Australian market caught up in Italy euro worries

Lilly Vitorovich
(Australian Associated Press)

 

Australian investors are feeling the pain from political uncertainty in Italy and the possible economic fallout for the battered eurozone.

The Australian share market and Aussie dollar copped a battering on Wednesday following big falls in the US and across Europe, with the financial sector faring worst.

Overnight Wall Street’s Dow Jones and S&P 500 dropped 1.6 and 1.2 per cent respectively and major European markets were down more than one per cent, with Italy the biggest loser, finishing 2.65 per cent lower.

Fears that Italy will have to hold another round of elections after attempts to form a functional government failed has unnerved investors and stoked worries about eurozone stability.

Investors are worried that the next election, possibly in July, could lead to an anti-Euro government and put further pressure on a eurozone that is still grappling with Britain’s exit from the European Union.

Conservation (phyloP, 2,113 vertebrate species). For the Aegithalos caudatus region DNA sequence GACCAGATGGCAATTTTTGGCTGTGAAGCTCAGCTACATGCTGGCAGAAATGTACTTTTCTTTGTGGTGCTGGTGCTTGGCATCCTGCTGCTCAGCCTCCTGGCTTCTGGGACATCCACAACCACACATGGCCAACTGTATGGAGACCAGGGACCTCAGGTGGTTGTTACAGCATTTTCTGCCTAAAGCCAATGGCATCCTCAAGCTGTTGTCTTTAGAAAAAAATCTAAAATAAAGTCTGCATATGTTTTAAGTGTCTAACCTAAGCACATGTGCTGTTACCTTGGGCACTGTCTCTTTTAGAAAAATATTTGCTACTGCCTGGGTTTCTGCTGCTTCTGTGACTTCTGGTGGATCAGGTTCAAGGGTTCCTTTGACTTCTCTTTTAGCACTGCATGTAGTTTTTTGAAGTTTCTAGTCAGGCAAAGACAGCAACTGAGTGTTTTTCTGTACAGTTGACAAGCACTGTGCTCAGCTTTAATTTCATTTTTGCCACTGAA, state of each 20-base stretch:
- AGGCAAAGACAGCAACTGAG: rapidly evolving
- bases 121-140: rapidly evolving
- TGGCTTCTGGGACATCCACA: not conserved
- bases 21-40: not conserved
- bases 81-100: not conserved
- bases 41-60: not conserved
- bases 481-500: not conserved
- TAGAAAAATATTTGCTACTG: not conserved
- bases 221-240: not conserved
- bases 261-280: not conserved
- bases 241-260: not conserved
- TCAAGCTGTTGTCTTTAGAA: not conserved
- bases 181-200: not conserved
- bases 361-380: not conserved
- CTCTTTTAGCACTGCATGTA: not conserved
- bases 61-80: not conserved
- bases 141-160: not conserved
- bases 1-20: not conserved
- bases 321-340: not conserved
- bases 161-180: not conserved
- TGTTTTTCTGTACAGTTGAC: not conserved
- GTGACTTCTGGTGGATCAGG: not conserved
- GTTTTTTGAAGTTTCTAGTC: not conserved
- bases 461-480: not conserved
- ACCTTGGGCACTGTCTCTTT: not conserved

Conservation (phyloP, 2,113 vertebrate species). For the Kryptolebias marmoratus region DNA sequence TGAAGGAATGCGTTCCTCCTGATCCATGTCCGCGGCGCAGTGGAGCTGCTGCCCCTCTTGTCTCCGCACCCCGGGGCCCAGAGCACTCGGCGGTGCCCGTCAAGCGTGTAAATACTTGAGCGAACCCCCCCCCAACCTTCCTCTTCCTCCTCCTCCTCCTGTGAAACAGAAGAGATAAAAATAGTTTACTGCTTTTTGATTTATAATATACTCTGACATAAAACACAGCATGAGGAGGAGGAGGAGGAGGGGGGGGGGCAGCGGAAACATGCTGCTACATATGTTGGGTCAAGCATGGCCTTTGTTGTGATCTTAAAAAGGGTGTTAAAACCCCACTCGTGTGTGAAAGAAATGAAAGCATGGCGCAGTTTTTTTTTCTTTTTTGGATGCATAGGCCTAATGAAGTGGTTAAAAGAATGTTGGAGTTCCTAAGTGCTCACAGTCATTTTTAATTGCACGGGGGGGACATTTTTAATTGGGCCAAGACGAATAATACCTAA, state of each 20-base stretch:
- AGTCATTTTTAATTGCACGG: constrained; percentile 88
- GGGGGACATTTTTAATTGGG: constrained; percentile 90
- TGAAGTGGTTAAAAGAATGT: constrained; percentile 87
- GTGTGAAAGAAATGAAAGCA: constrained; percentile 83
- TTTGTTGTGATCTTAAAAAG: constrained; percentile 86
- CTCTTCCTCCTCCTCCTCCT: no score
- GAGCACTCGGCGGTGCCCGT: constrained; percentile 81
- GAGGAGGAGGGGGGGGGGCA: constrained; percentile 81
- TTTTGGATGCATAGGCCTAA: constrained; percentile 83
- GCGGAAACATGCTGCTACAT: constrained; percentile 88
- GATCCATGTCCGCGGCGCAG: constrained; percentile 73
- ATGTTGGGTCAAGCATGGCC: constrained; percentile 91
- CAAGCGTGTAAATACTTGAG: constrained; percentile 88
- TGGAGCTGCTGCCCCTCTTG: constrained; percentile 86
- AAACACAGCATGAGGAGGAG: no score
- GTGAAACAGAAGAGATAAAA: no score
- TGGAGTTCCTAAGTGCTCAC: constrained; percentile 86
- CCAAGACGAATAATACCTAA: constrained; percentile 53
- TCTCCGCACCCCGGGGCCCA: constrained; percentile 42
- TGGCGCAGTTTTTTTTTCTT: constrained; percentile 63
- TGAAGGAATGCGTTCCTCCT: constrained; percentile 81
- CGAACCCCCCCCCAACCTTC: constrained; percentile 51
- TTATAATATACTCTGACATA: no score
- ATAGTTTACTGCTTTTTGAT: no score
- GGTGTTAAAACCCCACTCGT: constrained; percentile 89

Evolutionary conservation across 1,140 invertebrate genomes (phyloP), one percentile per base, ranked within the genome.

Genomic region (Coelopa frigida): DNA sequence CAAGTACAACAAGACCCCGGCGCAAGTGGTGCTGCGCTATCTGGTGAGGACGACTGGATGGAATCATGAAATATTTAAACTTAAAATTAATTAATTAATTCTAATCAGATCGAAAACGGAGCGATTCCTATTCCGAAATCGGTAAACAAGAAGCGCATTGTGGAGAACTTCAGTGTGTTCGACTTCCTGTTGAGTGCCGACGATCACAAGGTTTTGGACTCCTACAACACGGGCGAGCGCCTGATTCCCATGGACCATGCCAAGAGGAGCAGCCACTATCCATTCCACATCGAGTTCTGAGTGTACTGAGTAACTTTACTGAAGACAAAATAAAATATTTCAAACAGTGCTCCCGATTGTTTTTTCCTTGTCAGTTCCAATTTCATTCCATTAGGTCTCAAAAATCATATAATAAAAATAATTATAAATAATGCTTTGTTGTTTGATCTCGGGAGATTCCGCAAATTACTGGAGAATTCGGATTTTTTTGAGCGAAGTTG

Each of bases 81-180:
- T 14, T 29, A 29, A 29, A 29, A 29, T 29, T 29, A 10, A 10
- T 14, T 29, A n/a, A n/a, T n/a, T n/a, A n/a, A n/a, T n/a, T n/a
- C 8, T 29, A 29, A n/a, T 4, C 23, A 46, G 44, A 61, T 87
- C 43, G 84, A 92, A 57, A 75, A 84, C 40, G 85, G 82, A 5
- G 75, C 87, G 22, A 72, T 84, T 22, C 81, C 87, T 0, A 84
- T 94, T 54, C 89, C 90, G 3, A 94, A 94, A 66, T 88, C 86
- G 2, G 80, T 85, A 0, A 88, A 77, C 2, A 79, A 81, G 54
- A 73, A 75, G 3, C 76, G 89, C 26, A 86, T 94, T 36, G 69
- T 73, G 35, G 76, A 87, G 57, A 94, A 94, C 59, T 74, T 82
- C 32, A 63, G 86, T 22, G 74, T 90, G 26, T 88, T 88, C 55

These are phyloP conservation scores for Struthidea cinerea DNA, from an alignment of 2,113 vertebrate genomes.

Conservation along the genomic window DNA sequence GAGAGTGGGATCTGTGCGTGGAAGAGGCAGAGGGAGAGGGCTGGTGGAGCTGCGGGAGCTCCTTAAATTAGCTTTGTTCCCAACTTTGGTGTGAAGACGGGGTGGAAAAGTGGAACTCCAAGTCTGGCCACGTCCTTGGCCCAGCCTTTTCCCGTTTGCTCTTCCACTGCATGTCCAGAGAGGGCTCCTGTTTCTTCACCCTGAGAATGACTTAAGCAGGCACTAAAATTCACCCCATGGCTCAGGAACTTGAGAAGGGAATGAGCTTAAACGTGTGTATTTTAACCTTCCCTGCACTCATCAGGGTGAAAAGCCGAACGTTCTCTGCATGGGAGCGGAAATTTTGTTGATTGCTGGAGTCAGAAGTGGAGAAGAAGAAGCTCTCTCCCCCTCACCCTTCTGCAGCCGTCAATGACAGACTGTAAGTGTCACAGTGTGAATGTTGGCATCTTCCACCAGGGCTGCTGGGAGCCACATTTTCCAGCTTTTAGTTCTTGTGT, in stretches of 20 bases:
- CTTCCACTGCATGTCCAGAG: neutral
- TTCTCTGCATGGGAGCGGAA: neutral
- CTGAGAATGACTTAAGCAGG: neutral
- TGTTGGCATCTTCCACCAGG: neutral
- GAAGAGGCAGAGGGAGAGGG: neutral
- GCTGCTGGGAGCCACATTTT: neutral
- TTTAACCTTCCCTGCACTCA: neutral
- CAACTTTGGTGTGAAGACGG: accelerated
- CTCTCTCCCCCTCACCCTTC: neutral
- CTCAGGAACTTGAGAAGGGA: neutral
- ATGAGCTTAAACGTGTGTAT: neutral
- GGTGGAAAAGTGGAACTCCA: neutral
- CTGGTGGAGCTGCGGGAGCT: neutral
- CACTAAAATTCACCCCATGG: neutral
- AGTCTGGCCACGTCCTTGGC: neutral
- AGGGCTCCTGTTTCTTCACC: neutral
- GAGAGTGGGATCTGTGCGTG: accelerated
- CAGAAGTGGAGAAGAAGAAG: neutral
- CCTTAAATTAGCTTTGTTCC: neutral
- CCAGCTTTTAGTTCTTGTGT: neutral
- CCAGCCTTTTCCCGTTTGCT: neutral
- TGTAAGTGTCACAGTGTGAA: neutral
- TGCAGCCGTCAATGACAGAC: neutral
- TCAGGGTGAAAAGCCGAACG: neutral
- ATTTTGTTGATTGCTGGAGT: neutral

Patersons Securities economic strategist Tony Farnham says “geopolitical dramas” are expected to linger until there is clarity over Italy’s future.

“We’ve got at this particular point in time an Italian situation, which is going to get worse, I think, before it gets better,” said Mr Farnham.

Italy is the third-largest economy in the eurozone behind Germany and France and Mr Farnham said populist sentiments are, rightly or wrongly, that Italy can do better outside the EU.

“The populist parties could potentially get an even larger vote at the next election if people continue to sell the story that they’re being driven more by what’s happening in Brussels and less by what’s happening in Rome,” he said.

Relations between the United States and North Korea also remain a concern.

The S&P/ASX200 fell below 6,000 points on Wednesday, hitting a one-month low around 5,983 points, with heavier falls in Asia.

The Australian dollar fell to a two-week low of 74.76 cents as investors fled to the safe-haven greenback and treasury bonds.

Future local market movements will be dictated by news out of Italy, global economic data and US trade talks with China, Mr Farnham said.

Australian investors will also be keeping a close eye out for company trading updates in June before the end of the financial year.

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